A crowd of 50 nestled around a small table on the third floor of Evanston’s Main Library to witness the banding of the wild birds. May 30 marked the fifth occurrence of this annual event, which provides a means to monitor the peregrine falcon chicks that hatch each year beneath an overhang on the south side of the building. For the past five years, Mary Hennen, the director of the Peregrine Project at the Field Museum, has made the trip to Evanston to head the banding procedure.
The falcon parents, Squawker (father) and Nona (mother), have been tracked from their places of birth using similar processes, migrating from Wisconsin and Iowa, respectively. This year’s group of four healthy chicks is the third clutch conceived by the couple. The fledglings, three females and one male, hatched in early May after a month of incubation. The banding usually takes place at least three weeks after the chicks have hatched. “If you do it too soon, they’re too fleshy,” says Ms. Hennen, “If you wait too long, they’re too big.”
The chicks are fitted with colored bands engraved with a series of numbers that group the birds by region. This system, utilizing specific colors to denote different parts of the country (purple for the Midwest), allows scientists to track the movements of the falcons. “We are able to look at the longevity and dispersal of the birds,” says Ms. Hennen.
The sex of the chicks is determined and blood samples are drawn. Though Ms. Hennen says the samples are used primarily to “look at the health of the bird,” she added that, only recently, they have begun to explore the genetics and lineage of the peregrines.
Keeping with tradition, the peregrine chicks were named to reflect references to falcons in culture and literature. The three females were named Brigid, after Brigid O’Shaughnessy of “The Maltese Falcon”; Margaret, after Mistress Margaret Hussey, who was once compared to a falcon by poet John Skelton; and Rebecca, after Rebecca West, author of “Black Lamb and Grey Falcon: A Journey Through Yugoslavia.” The only male, however, was dubbed Neal, in honor of Neal Ney, the avid bird enthusiast and former library director, who retired earlier this year.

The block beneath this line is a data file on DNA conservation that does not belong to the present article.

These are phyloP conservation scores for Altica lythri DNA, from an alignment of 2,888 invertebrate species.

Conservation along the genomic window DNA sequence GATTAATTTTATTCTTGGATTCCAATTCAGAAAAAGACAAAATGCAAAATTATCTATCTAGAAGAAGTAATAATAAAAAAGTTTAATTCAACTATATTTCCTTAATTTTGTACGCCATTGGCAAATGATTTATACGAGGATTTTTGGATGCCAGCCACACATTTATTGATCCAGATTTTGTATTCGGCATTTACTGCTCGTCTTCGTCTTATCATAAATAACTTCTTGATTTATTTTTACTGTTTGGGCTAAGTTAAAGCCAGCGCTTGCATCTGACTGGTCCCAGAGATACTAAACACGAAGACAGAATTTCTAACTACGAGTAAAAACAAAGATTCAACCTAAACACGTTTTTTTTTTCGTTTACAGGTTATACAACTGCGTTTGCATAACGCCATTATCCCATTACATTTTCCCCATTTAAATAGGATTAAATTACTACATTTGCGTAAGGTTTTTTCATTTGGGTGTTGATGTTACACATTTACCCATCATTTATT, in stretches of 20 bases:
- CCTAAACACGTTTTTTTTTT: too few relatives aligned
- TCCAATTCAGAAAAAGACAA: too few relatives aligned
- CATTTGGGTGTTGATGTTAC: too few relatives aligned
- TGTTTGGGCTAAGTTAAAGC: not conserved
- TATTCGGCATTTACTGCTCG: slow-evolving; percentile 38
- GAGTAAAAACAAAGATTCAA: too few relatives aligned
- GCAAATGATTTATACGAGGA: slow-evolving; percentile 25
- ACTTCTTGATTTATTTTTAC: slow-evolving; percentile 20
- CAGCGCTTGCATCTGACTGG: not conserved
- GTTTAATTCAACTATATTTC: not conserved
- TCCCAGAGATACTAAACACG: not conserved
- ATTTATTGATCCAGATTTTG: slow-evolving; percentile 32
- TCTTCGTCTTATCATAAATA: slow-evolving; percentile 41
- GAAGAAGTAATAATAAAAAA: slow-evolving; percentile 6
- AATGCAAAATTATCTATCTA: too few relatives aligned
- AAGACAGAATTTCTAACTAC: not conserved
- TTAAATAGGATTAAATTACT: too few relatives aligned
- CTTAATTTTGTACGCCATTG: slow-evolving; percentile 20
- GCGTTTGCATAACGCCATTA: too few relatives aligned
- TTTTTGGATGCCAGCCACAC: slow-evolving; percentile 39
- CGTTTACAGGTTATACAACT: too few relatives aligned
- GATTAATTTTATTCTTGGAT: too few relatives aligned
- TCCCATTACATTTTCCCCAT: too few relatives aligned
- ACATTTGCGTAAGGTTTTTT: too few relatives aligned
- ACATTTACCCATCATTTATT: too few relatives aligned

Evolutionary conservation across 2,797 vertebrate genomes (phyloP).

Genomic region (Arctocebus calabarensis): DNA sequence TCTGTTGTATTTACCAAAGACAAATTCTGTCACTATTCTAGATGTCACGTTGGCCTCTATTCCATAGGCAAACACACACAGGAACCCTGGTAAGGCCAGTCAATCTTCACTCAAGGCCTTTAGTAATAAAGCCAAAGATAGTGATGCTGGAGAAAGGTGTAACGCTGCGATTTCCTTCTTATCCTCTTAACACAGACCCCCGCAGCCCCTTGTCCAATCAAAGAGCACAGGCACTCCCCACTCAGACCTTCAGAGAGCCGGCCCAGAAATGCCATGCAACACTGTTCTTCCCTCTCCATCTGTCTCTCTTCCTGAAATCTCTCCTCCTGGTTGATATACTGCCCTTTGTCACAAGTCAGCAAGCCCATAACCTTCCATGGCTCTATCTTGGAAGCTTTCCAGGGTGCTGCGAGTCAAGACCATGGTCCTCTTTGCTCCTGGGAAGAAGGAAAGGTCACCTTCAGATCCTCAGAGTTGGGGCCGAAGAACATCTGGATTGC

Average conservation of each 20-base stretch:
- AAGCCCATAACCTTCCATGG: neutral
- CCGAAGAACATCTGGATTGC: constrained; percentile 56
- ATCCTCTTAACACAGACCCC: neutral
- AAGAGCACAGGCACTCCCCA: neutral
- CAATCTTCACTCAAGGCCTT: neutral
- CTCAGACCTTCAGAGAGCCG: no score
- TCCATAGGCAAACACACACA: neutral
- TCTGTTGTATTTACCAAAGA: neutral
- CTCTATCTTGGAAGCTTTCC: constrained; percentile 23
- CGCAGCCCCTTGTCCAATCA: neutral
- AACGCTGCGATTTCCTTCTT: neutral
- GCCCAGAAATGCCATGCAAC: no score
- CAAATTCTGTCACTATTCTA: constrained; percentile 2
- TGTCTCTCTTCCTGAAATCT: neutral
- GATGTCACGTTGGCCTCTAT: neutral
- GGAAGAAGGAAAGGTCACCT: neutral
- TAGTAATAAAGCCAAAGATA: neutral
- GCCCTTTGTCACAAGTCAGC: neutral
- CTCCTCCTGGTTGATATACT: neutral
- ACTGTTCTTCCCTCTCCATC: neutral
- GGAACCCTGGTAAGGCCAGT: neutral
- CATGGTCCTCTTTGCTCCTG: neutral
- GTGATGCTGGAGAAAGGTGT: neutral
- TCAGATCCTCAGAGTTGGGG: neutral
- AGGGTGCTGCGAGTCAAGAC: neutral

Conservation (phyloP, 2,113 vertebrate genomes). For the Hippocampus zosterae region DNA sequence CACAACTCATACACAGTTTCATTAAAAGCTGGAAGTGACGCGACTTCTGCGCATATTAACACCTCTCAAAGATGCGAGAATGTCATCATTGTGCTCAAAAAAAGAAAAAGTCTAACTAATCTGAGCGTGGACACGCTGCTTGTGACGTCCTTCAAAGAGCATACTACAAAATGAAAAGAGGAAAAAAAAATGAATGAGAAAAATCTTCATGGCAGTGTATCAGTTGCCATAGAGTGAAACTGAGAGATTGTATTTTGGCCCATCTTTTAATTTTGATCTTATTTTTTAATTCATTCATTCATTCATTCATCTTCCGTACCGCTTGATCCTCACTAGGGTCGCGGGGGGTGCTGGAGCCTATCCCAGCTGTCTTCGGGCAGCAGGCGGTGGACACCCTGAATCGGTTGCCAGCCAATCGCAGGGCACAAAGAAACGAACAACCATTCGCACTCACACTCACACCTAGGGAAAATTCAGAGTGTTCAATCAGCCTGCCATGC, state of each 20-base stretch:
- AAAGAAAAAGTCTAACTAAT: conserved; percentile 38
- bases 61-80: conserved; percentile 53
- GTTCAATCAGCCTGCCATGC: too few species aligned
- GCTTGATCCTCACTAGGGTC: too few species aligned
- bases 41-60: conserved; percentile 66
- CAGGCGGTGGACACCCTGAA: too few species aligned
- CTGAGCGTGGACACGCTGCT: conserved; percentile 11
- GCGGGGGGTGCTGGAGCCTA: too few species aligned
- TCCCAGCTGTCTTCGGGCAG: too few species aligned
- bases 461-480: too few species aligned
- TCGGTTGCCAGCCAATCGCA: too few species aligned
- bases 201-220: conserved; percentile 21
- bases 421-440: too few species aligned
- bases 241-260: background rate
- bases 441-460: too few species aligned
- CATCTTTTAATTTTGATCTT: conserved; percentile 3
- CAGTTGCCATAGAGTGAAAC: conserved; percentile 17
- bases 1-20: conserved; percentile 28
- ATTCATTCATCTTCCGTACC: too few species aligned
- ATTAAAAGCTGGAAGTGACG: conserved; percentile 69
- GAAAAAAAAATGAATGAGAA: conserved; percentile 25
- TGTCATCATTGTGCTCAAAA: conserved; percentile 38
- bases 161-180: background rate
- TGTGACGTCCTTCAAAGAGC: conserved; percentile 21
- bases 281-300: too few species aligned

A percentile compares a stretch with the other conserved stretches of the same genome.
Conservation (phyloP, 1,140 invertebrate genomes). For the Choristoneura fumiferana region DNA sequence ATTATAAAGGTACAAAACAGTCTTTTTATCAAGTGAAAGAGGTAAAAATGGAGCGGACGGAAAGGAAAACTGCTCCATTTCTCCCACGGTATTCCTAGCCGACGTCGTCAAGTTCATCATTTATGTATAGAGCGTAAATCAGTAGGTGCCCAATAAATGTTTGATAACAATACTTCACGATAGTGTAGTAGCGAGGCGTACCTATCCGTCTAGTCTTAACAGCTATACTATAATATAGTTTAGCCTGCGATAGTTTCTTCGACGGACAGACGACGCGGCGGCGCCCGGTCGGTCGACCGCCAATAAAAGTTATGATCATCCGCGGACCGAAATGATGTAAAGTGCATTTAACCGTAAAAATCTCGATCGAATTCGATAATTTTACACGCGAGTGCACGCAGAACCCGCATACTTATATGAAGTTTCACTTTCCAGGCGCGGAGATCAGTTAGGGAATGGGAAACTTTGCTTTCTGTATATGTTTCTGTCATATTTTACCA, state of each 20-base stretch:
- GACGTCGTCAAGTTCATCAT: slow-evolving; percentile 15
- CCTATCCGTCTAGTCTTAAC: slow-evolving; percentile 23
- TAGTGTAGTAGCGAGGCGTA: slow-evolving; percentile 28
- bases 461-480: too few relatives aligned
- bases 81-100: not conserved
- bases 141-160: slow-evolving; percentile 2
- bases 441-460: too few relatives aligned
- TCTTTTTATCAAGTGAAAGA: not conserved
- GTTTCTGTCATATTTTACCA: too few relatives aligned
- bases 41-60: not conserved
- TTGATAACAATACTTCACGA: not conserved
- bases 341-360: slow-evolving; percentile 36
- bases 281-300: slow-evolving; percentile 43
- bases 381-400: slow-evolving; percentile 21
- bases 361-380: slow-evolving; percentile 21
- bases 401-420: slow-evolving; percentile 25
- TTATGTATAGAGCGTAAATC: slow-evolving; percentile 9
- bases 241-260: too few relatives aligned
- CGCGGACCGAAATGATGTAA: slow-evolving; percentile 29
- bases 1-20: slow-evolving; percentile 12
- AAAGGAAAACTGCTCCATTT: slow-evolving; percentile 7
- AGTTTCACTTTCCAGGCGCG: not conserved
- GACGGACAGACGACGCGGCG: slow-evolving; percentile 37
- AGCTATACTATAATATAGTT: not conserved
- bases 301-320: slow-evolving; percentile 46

Ms. Hennen has dedicated herself to the study of peregrine falcons since 1989, when the bird was still marked as an endangered species on both the state and national levels. The detrimental effects of the widespread use of the synthetic pesticide dichlorodiphenyltrichloroethane (DDT) caused the bird nearly to disappear from the Midwest, she said. Since the ban of DDT in 1972, however, the peregrine falcon population has been afforded a chance to rebound, a feat for which urban areas provide a prime setting.
Habitually cliff-dwelling birds, the falcons have resorted to nesting in the ledges, overhangs and nooks of tall buildings and bridges. Ms. Hennen says she hopes her efforts will aid the creation of a self-sustaining peregrine falcon population in the Chicagoland area, but also noted the collaborative effort necessary for such an endeavor to succeed. The Peregrine Project faces the difficult task of minimizing contact with the birds, while still keeping tabs on them.
In the past decade, the work has begun to pay off. In 1999 the peregrine falcon was removed from the National Endangered Species list, and the bird has been reclassified in Illinois as being only “threatened.” With each new generation, the falcons become more numerous. At some point in the next few weeks, the falcon fledglings will begin to fly, and, hopefully, within the year, will migrate elsewhere to find mates and build nests of their own. To monitor the progress of Evanston’s peregrine falcons, go to http://www.epl.org/falconcam/, where the “FalconCam” updates every few minutes.